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Re: Fedora Freedom and linux-libre

On Jun 10, 2008, Les Mikesell <lesmikesell gmail com> wrote:

> You aggregate something for distribution.  It's not a whole unless the
> components are combined.  And while this may be a fuzzy area for
> things covered by the stock GPL, the version that covers Linux
> specifically says

Parse error, end of sentence not detected.  Please fix and recompile

> No, what exempts it is the fact that they are separate things both in
> their origin and destination.

And how about during the split-second in which distribution occurs?
Aren't the components combined at that time?  Because, remember, it's
distribution that's regulated by copyrigth law.  Not the origin, not
the destination.

> When that was written and for a long time after, there was no GPL'd
> OS,

I don't think there is any of these today.  Even Fedora, that
purported to be under GPLv2, fixed that mistake some time ago,
adjusting the license over the collective work so as to say something
to the effect that "it's GPLv2 except in as much as this would
conflict with the license of the specific package".

> No, you can take separate works and put them together as long as they
> remain separate works - as the stuff loaded into a device's firmware
> is separate from the kernel.

You're looking at only one side of the question.  The other is, is the
kernel separate from the device's firmware?  As of today, it very
clearly isn't.  Or, what evidence can you provide that the kernel is
an independent work from the firmwares, against the various pieces of
evidence that it is dependent on them?

> Temporarily aggregating two separate items into one storage container
> doesn't change the fact that they are separate items.

Maybe the *temporarily* here is important.  What if it's permanent,
and you're subject to verbal attacks if you as much as mention the
possibility of separating them because this would break one of them?

>> I believe that exception is intended for things such as magazine cover
>> CDs, carrying a bunch of mostly unrelated software.

> Please... try to imagine the time when that was written and think
> about tapes full of commercial software instead.

Or rather think about the tapes full of GNU software under GPL, LGPL
and a bunch of other Free Software packages under various other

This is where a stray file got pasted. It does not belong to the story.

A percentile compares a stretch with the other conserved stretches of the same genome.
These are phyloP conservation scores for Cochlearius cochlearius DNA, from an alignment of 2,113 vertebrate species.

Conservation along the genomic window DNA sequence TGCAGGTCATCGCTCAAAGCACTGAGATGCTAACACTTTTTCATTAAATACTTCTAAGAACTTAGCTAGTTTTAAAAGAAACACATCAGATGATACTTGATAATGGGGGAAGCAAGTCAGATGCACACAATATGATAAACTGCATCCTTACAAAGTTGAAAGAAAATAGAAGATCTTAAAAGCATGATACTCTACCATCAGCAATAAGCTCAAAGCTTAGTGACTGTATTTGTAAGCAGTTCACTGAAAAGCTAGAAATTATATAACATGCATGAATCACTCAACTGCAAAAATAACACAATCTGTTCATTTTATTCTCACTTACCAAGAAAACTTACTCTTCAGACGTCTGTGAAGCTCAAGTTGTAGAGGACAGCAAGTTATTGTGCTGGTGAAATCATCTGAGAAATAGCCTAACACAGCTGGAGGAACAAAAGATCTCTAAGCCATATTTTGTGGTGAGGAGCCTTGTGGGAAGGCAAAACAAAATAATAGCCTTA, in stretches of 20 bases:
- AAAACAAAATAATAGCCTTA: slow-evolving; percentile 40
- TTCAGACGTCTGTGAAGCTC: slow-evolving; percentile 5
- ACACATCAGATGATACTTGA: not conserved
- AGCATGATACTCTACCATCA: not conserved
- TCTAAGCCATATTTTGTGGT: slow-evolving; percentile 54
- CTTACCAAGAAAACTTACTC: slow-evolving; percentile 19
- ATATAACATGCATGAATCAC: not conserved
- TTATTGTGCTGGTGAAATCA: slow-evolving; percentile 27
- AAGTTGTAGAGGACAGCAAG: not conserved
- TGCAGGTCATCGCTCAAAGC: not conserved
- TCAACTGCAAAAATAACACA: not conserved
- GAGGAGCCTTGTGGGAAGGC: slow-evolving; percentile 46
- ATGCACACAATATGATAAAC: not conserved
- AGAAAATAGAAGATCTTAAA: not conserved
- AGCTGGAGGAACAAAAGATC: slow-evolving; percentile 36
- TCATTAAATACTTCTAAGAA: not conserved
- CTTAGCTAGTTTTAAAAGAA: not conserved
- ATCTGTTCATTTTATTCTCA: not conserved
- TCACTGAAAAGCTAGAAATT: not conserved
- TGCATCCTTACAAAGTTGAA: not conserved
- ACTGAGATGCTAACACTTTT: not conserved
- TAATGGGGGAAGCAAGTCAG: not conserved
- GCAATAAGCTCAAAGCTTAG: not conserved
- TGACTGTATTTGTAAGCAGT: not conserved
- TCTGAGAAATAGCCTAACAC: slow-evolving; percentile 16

licenses, some GPL-compatible, some not, built for various operating

> In the past the FSF has claimed that something should be considered a
> derived work and covered by the GPL if it needed a GPL'd library to
> function, even if it was not distributed together.

IIRC the reasoning goes like, when it is linked with the library, or
gets code from library header files, the copied portions provide
strong indication that the program was developed as a work based on
the library.  And then, the copyrightable copied portions actually
make the resulting work actually derived from the library, even if its
sources and object files weren't.  And then, if you use dynamic
linking, this copies far less from the library, but it doesn't change
the status in any meaningful way.

>> But I think we can agree that _until_ there's a ruling, including the
>> firmware in the kernel is just a gratuitous risk.

> The same risk goes with any GPL covered work.

Nope.  The risk that there might be some unknown restricted portion of
code hiding in a GPLed program is quite different from that of a known
restricted portion.  There's even the issue of willful infringement
and accepting the calculated risk.

> It would make the fact that the firmware images are separate items
> more obvious

And it would make the kernel a more clearly separate item again.

Alexandre Oliva         http://www.lsd.ic.unicamp.br/~oliva/
Free Software Evangelist  oliva {lsd ic unicamp br, gnu.org}
FSFLA Board Member       ¡Sé Libre! => http://www.fsfla.org/
Red Hat Compiler Engineer   aoliva {redhat com, gcc.gnu.org}

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